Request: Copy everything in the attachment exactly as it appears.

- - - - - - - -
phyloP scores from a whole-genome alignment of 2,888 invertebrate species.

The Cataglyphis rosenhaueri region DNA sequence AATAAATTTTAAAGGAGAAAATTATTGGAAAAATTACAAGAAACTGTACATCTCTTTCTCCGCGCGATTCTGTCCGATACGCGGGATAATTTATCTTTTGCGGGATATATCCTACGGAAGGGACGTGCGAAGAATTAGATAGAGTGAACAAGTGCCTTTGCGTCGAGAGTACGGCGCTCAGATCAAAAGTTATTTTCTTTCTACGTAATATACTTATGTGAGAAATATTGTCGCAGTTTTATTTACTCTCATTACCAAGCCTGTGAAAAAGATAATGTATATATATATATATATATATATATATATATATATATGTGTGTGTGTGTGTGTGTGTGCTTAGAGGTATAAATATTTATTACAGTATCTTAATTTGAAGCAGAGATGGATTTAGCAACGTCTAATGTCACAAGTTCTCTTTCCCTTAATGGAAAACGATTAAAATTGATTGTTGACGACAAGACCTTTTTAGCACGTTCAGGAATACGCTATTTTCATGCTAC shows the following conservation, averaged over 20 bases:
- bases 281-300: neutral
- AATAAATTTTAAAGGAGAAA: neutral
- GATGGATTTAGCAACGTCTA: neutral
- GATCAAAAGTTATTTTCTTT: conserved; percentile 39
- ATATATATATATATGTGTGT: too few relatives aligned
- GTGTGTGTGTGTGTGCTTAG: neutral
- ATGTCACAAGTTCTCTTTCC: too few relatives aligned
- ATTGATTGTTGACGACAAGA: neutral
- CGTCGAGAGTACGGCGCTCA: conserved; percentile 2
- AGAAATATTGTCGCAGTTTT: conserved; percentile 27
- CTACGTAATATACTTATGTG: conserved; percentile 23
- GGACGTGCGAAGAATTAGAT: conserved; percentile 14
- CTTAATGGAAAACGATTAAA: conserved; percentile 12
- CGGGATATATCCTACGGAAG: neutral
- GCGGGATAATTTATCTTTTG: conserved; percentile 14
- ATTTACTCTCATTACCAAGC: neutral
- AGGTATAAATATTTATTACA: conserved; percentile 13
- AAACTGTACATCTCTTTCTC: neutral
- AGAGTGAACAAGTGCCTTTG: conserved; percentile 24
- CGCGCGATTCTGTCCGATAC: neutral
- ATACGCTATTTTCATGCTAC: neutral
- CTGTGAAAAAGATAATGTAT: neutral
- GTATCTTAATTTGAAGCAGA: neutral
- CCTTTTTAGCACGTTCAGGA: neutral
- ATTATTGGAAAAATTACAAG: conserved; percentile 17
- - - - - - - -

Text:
phyloP scores from a whole-genome alignment of 2,888 invertebrate species.

The Cataglyphis rosenhaueri region DNA sequence AATAAATTTTAAAGGAGAAAATTATTGGAAAAATTACAAGAAACTGTACATCTCTTTCTCCGCGCGATTCTGTCCGATACGCGGGATAATTTATCTTTTGCGGGATATATCCTACGGAAGGGACGTGCGAAGAATTAGATAGAGTGAACAAGTGCCTTTGCGTCGAGAGTACGGCGCTCAGATCAAAAGTTATTTTCTTTCTACGTAATATACTTATGTGAGAAATATTGTCGCAGTTTTATTTACTCTCATTACCAAGCCTGTGAAAAAGATAATGTATATATATATATATATATATATATATATATATATATGTGTGTGTGTGTGTGTGTGTGCTTAGAGGTATAAATATTTATTACAGTATCTTAATTTGAAGCAGAGATGGATTTAGCAACGTCTAATGTCACAAGTTCTCTTTCCCTTAATGGAAAACGATTAAAATTGATTGTTGACGACAAGACCTTTTTAGCACGTTCAGGAATACGCTATTTTCATGCTAC shows the following conservation, averaged over 20 bases:
- bases 281-300: neutral
- AATAAATTTTAAAGGAGAAA: neutral
- GATGGATTTAGCAACGTCTA: neutral
- GATCAAAAGTTATTTTCTTT: conserved; percentile 39
- ATATATATATATATGTGTGT: too few relatives aligned
- GTGTGTGTGTGTGTGCTTAG: neutral
- ATGTCACAAGTTCTCTTTCC: too few relatives aligned
- ATTGATTGTTGACGACAAGA: neutral
- CGTCGAGAGTACGGCGCTCA: conserved; percentile 2
- AGAAATATTGTCGCAGTTTT: conserved; percentile 27
- CTACGTAATATACTTATGTG: conserved; percentile 23
- GGACGTGCGAAGAATTAGAT: conserved; percentile 14
- CTTAATGGAAAACGATTAAA: conserved; percentile 12
- CGGGATATATCCTACGGAAG: neutral
- GCGGGATAATTTATCTTTTG: conserved; percentile 14
- ATTTACTCTCATTACCAAGC: neutral
- AGGTATAAATATTTATTACA: conserved; percentile 13
- AAACTGTACATCTCTTTCTC: neutral
- AGAGTGAACAAGTGCCTTTG: conserved; percentile 24
- CGCGCGATTCTGTCCGATAC: neutral
- ATACGCTATTTTCATGCTAC: neutral
- CTGTGAAAAAGATAATGTAT: neutral
- GTATCTTAATTTGAAGCAGA: neutral
- CCTTTTTAGCACGTTCAGGA: neutral
- ATTATTGGAAAAATTACAAG: conserved; percentile 17